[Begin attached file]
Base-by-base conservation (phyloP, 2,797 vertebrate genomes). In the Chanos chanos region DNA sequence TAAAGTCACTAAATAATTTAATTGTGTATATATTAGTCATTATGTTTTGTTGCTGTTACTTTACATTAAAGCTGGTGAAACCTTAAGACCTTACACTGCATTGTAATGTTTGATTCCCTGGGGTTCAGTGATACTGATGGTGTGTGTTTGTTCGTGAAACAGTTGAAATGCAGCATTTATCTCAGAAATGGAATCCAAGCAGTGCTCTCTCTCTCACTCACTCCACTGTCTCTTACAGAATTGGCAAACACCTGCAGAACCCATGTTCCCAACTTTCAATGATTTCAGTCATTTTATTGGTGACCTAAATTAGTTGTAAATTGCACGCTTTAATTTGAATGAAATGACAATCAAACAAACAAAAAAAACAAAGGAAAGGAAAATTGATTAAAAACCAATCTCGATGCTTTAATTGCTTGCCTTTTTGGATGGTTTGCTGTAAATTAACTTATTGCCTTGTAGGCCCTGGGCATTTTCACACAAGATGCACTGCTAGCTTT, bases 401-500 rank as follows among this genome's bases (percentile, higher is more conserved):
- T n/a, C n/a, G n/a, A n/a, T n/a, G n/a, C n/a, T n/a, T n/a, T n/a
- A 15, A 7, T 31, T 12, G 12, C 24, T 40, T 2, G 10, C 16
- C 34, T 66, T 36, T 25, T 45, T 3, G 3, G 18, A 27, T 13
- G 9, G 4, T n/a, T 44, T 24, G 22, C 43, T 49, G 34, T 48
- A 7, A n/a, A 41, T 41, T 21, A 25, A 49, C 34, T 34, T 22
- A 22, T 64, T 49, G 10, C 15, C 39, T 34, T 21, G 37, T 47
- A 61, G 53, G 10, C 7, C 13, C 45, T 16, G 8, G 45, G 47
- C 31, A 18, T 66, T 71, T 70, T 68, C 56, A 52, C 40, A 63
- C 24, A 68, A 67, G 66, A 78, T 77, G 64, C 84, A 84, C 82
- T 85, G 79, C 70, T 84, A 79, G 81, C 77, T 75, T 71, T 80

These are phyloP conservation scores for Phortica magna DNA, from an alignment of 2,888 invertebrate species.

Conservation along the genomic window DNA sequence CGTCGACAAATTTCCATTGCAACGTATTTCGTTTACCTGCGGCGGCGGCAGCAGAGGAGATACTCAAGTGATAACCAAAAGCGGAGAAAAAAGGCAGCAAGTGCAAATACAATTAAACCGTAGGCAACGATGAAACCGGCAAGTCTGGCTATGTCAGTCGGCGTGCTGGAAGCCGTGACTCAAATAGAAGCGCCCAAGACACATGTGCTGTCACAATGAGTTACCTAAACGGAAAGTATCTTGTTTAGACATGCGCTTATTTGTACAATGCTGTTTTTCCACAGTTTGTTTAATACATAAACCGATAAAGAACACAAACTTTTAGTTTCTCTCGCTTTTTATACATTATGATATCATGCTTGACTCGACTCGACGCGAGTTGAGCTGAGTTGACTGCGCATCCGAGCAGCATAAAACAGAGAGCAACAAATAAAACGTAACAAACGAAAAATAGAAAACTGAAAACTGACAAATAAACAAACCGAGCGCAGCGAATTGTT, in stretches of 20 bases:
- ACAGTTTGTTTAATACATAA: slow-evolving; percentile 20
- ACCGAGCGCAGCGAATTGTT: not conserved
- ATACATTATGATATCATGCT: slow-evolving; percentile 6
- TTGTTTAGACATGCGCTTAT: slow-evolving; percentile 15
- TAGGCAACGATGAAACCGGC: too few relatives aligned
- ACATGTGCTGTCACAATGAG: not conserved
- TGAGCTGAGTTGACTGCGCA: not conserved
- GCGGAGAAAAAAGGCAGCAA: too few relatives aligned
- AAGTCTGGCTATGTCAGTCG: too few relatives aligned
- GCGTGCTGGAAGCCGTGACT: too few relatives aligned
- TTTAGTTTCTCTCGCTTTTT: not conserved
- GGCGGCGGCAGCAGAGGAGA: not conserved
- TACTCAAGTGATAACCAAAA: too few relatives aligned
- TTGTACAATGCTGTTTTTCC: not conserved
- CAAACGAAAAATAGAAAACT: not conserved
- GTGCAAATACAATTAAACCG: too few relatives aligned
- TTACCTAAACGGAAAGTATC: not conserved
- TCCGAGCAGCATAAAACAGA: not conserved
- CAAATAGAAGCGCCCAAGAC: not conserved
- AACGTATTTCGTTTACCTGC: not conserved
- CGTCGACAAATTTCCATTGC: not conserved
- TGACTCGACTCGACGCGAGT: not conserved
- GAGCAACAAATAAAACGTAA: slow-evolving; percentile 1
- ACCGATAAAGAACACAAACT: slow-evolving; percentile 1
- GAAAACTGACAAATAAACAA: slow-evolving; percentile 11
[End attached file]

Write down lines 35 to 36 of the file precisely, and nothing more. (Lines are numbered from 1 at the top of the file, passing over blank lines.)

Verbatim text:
- TGACTCGACTCGACGCGAGT: not conserved
- GAGCAACAAATAAAACGTAA: slow-evolving; percentile 1